Despite all advancements in prevention, early detection, with newer and more effective treatment modalities, cancer remains one of the most debilitating and deadly diseases and is second leading cause of mortality.[1] Sheer potential of suffering from cancer can be a horrifying experience for anyone bearing this diagnosis, while 'pain' is probably one of the most frightening symptom of cancers which usually intensifies as the disease progresses in 50%–70% patients.[2] Less than half of patients get adequate relief of pain, which negatively impacts their quality of life (QOL).[3] Generally, pain is a subjective feeling that has not till date been easily and universally quantified.[4] Patients with similar cancer types may experience different intensities of pain. Current WHO ladder method consistently failed to provide sufficient relief to 10%–20% of advanced cancer patients with pain and reported side effects of analgesics are the reasons for concern over these symptoms.[5]Bhanga (Cannabis) is a potent analgesic reported by folklore, Ayurveda as well as modern medical science and researches.[6] If used in Ashodhita (Unprocessed) form, may cause Madakari (Intoxicant) effects hence, Ayurveda classics have advised Shodhana (Purifying process) of Bhanga before its therapeutic use.[7] Cannabis leaves processed with water-wash method has been advised for the management of pain.[8],[9] As per 'The 1961 Convention', due to inclusion under narcotic category,[10] therapeutic as well as research use of Cannabis was stopped. In 19th century, again, the drug started gaining scientific attraction due to its significant therapeutic effects in palliative oncology care; as concurrent use of morphine is reported to causes many ill effects.[11] Various researches report positive results of Cannabis in managing symptoms cluster developed in cancer patients.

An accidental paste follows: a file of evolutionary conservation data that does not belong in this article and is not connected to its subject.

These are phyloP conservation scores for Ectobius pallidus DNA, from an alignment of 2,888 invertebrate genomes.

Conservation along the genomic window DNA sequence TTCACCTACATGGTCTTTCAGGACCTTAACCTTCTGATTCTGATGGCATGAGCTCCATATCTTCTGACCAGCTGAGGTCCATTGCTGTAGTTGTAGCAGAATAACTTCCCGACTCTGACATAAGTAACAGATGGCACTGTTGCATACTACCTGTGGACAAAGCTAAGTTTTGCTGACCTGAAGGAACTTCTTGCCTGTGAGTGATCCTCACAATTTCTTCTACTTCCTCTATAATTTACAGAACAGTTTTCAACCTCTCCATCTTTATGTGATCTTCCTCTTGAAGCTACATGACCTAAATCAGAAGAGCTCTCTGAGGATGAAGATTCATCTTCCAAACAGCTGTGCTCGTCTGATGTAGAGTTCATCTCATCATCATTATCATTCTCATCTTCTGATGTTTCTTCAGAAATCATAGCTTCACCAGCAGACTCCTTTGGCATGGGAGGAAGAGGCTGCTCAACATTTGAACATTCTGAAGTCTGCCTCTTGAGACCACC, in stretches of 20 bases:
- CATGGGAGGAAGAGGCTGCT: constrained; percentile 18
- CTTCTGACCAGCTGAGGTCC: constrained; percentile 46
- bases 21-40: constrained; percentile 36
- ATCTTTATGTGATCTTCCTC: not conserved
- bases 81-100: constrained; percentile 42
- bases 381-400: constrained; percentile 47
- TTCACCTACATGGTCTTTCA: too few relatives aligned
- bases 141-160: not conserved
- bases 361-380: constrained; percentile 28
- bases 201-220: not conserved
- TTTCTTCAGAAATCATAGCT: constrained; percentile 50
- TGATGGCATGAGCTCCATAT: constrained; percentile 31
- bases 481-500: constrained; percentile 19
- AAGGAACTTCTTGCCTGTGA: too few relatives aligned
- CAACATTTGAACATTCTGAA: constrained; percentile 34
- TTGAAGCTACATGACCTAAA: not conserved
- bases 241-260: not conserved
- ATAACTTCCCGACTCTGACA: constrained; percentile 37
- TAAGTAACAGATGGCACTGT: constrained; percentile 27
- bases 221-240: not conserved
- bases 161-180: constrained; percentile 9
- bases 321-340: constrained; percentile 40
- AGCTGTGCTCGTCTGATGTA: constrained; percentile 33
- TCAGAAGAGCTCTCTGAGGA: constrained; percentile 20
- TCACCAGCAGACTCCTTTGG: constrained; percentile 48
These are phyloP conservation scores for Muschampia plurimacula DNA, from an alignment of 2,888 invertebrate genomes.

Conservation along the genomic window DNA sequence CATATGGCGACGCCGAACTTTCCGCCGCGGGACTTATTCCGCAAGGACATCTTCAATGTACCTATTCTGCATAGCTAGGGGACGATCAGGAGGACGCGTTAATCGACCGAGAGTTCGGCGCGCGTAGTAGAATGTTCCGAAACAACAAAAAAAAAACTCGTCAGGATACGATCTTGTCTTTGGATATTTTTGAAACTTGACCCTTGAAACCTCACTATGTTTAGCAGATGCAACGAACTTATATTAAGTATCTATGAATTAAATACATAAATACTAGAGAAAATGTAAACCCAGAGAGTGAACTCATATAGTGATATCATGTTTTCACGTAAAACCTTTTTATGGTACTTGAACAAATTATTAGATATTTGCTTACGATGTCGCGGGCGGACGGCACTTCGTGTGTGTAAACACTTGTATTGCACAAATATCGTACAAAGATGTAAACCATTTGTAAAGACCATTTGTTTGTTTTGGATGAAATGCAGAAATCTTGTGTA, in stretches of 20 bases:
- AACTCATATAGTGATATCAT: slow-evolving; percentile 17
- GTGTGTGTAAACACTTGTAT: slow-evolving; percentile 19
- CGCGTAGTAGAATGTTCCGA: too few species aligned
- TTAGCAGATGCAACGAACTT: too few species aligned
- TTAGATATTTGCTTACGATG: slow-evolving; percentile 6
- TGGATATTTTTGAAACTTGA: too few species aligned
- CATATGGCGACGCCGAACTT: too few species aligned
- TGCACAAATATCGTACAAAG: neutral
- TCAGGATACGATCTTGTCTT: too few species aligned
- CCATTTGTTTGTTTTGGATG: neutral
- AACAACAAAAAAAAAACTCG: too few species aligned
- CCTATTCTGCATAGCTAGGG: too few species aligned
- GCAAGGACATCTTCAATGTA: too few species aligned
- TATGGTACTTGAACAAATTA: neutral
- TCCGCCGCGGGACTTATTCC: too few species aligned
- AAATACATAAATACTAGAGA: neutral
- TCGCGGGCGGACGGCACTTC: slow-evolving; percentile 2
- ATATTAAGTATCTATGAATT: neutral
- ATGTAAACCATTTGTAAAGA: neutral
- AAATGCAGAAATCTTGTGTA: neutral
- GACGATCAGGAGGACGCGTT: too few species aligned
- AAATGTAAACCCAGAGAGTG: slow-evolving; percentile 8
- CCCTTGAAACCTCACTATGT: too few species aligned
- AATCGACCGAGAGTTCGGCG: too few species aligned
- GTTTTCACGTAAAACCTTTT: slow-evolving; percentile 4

To assess the clinical effectiveness of water-wash processed Cannabis leaves powder in cancer patients having complaints of pain, anxiety, depression and deprived QOL.